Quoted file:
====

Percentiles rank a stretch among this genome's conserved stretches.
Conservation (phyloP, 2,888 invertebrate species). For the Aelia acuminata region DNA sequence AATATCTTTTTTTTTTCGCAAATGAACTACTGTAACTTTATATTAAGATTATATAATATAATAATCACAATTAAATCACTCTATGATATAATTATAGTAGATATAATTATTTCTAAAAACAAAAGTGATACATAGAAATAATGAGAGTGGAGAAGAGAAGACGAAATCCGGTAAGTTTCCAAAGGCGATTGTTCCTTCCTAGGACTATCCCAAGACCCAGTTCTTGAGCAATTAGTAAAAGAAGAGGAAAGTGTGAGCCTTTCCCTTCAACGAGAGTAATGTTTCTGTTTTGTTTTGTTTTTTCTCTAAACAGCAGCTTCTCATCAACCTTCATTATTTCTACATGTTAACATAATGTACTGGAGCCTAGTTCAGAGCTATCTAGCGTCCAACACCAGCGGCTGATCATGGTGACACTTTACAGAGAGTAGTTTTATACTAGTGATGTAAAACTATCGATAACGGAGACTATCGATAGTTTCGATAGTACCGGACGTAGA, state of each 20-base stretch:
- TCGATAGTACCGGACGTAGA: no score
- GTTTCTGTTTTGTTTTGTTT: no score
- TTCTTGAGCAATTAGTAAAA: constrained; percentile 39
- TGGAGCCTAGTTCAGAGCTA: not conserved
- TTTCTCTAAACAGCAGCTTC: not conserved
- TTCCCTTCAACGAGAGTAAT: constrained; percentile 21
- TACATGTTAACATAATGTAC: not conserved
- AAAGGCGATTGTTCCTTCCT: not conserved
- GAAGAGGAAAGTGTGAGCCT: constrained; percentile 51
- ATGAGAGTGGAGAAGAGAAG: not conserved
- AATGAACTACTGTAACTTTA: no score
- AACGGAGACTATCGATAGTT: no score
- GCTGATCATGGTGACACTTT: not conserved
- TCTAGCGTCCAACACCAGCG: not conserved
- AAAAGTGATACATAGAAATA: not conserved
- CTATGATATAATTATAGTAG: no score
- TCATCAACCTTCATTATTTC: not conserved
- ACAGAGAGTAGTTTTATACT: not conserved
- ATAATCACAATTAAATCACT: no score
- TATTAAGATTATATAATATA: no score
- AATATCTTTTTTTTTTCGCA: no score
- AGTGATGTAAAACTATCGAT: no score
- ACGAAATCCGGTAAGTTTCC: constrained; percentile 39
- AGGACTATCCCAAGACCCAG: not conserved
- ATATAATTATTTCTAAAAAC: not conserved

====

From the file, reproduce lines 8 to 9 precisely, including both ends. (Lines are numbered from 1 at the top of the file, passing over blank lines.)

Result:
- TTCCCTTCAACGAGAGTAAT: constrained; percentile 21
- TACATGTTAACATAATGTAC: not conserved